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Great advice from our friends at Casting Networks...
Headshots, headshots, headshots.
Commercial actors should never underestimate the importance of brilliant headshots.
Call me paranoid but I feel like half of the readers out there just stopped reading. You think you got this? Some of you do… but a strong majority of you don’t. Most of you don’t have brilliant headshots. A whole heck of a lot of you could benefit from new headshots. How do I know this? I look at them every day. This isn’t a message to the commercial actor novice. It’s for all of you.
Here are some rules I’d implement, if I were queen of the world:
Your photographer friend cannot take your headshots. I understand how this could be tempting. Don’t do it. Just put in the time and research and save your pennies… and have a fantastic headshot photographer take your shots. Please.
Don’t pay $100 for your headshots. I picked that number at random, but I think you catch my drift. No bargain basement headshots. Again, I understand how this could be tempting. They won’t be good enough. Yes, you will likely end up with a headshot you can use… but it won’t be good enough. A headshot that you can use isn’t the goal, is it? Brilliant headshot(s) are the goal.
If these two simple rules were followed… there would be a huge increase in the number of commercial actors who had brilliant headshots. I’m well aware there are exceptions that could possibly exist. Maybe your photographer friend really would take brilliant headshots of you. Maybe your $100 headshots ARE amazing. I’m willing to believe there are a few (like, I can count on one hand) of you out there. But many, many more of you are wasting very precious time (which is a big deal, frankly…) as well as precious money (be it $100 at a time). Stop doing this.
There are many of you who are working diligently in your improv class… you are taking the hottest commercial audition class in town. You are working with career coaches, taking acting classes and are a member of a theatre company… and you don’t have/won’t get great headshots taken. This simply doesn’t make sense. The headshot is the first thing a casting director sees. If they don’t get past your 1” x 1” thumbnail photo, it doesn’t matter the training, the experience, the credits you have. You won’t be called in. I’m trying to say it as many different ways as possible. Your headshots are ridiculously important. Like it or not… it’s the most important tool you have in your actor box. Consider moving it up the priority list.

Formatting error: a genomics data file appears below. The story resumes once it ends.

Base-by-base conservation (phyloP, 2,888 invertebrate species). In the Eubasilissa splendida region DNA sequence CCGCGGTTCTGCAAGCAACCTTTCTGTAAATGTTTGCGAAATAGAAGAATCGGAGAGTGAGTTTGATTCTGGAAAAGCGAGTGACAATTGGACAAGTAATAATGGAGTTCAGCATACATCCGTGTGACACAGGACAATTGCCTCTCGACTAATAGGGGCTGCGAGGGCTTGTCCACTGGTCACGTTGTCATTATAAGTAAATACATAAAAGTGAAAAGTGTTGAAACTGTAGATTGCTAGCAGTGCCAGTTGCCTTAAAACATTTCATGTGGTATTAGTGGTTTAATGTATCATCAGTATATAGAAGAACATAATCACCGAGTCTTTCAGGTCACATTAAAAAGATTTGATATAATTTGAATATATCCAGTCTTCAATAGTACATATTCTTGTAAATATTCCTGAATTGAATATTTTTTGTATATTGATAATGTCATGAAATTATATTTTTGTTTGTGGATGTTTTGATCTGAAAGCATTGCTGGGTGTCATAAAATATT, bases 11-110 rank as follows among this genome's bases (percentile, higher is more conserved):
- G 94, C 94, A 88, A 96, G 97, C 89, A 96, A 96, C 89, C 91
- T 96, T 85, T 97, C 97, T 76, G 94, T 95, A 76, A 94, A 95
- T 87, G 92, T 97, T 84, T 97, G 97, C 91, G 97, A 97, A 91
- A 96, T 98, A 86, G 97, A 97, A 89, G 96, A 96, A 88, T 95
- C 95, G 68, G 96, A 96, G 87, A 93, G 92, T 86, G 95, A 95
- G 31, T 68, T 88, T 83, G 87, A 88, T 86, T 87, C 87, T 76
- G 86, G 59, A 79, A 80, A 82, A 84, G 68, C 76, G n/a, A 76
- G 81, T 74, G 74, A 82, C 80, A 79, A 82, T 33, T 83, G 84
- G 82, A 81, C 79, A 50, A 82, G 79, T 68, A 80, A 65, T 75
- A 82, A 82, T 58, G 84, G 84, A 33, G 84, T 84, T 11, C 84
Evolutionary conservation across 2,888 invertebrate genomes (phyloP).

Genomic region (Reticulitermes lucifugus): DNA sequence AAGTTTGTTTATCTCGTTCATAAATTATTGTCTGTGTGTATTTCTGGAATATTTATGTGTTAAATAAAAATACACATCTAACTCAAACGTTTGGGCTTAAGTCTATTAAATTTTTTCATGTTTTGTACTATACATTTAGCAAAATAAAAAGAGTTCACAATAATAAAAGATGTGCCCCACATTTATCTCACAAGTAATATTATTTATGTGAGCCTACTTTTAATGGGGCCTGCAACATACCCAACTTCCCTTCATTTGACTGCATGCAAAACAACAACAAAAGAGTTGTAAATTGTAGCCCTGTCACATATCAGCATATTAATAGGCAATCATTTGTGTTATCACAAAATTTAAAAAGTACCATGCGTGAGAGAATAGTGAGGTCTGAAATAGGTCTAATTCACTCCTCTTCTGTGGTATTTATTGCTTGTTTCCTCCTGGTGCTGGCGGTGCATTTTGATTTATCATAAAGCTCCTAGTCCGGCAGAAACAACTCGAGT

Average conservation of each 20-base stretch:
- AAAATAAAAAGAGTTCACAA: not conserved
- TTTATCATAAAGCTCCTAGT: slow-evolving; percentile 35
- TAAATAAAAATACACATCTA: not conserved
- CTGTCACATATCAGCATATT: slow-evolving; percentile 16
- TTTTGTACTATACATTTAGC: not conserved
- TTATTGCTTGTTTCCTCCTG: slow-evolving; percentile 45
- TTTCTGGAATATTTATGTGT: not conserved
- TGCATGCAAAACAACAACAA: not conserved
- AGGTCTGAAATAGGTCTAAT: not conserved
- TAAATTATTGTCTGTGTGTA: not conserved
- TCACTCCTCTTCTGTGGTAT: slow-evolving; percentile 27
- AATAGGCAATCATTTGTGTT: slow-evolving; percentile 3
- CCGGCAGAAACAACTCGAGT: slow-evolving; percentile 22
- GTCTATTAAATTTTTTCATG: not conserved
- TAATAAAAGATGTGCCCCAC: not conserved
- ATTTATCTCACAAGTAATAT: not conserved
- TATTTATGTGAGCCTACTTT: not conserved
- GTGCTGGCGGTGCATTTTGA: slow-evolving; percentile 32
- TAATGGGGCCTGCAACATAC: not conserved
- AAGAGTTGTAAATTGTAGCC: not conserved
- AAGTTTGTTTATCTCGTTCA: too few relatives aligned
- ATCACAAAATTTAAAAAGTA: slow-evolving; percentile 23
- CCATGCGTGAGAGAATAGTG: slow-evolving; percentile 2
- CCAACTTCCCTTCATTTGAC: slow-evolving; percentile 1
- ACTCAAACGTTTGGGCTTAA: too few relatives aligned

What if you have old headshots but you are being called in consistently and booking work? You can probably guess by now, I’d say you should get new, brilliant headshots. The casting directors who are calling you in will continue to call you in with old headshots. But what about the ones who aren’t calling you in? Are there casting directors you don’t know, or don’t know well? Who don’t call you in consistently? You want to open those doors… and when the newer ones/ones you don’t have a relationship with call you in, you want to LOOK like your headshots (not five years older) so that you are being called in for appropriate roles and not wasting anyone’s time, including your own.
I’ve heard concern from time to time that successful actors with old shots are scared to get new shots because the casting directors won’t recognize them/their new shots and therefore won’t call the actor in. Umm. No. Give casting directors a little credit.
Don’t wait for your agent to tell you to get new headshots. They get tired of nagging actors, so plenty of them won’t do it. Be proactive. This is something within your control. You should be getting new headshots taken on a regular basis. You want to have a brilliant shot for each commercial type you should be cast as. So no… not one brilliant headshot, but a handful. Tell the casting director how to cast you. You’ve heard me say this a million times. Feel free to talk to your agent about it, absolutely. But don’t wait for them to bring it up. You should.
Never, never, never stop getting headshots taken on a regular basis as long as you are an actor. And never settle for adequate… even good headshots. Then, when you’re called in, make sure you are brilliant in the room. No big deal, right? No one said this would be easy.
I admire you. Now go get brilliant headshots, for Pete’s sake!